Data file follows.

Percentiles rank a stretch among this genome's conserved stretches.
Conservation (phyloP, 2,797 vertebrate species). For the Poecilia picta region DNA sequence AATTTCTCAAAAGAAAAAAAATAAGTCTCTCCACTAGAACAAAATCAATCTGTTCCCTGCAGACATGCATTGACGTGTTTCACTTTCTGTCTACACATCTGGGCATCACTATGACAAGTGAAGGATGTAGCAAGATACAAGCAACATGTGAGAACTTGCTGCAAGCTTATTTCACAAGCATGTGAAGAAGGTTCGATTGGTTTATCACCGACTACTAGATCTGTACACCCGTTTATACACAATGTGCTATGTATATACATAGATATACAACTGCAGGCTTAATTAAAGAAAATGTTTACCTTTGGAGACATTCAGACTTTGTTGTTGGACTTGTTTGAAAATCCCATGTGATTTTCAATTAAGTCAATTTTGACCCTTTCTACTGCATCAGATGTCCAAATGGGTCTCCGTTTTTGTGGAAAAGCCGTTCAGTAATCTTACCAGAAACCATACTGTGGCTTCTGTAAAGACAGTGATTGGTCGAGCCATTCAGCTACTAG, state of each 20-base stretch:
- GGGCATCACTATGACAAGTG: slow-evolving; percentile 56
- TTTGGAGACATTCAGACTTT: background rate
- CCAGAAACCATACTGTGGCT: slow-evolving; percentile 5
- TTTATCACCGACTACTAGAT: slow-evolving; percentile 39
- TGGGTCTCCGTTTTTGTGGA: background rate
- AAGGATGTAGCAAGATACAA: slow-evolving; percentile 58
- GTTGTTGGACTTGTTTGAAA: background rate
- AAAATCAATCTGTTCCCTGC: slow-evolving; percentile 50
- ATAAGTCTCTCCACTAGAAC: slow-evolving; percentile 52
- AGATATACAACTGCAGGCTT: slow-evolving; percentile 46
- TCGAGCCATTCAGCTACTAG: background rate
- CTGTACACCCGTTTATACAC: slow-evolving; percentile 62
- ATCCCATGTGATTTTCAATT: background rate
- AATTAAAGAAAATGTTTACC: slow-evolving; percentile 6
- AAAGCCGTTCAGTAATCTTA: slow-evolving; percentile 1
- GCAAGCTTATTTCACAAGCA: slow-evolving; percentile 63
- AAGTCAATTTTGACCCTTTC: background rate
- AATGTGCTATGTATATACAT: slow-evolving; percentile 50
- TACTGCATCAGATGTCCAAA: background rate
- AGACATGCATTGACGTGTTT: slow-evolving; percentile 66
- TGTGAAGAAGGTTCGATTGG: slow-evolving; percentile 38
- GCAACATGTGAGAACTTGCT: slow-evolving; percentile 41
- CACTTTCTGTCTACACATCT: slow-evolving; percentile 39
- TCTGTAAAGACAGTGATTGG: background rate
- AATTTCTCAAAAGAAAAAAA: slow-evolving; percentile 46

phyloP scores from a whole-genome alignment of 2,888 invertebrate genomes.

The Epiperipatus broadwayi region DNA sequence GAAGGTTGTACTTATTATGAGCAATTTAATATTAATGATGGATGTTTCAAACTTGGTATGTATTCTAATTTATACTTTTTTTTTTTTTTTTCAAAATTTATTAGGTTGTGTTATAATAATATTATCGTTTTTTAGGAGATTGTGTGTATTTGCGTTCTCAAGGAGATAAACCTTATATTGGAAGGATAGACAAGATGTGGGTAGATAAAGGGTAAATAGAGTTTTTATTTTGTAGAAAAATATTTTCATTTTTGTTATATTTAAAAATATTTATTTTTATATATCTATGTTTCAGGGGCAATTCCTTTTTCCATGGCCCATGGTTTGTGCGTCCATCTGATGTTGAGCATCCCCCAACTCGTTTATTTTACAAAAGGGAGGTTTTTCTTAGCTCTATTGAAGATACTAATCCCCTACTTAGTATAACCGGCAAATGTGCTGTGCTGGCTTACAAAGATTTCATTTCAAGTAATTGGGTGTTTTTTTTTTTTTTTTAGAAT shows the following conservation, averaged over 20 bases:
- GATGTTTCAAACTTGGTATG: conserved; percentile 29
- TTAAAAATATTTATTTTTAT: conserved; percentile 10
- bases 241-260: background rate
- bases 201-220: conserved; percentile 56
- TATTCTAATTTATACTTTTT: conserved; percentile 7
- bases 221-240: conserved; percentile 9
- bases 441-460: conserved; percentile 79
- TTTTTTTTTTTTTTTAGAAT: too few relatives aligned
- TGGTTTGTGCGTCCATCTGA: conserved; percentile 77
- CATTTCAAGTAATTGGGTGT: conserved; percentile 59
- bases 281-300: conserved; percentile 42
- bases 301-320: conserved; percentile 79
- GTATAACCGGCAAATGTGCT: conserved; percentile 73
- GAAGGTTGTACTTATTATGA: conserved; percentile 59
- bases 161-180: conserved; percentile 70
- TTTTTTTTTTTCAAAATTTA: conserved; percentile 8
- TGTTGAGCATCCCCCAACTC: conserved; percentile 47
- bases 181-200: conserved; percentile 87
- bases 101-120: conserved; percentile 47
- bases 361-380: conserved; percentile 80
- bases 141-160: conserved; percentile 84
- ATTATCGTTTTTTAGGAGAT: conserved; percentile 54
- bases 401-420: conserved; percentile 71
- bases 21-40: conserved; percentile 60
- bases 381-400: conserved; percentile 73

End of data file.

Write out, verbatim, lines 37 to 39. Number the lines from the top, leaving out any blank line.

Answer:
- TTTTTTTTTTTTTTTAGAAT: too few relatives aligned
- TGGTTTGTGCGTCCATCTGA: conserved; percentile 77
- CATTTCAAGTAATTGGGTGT: conserved; percentile 59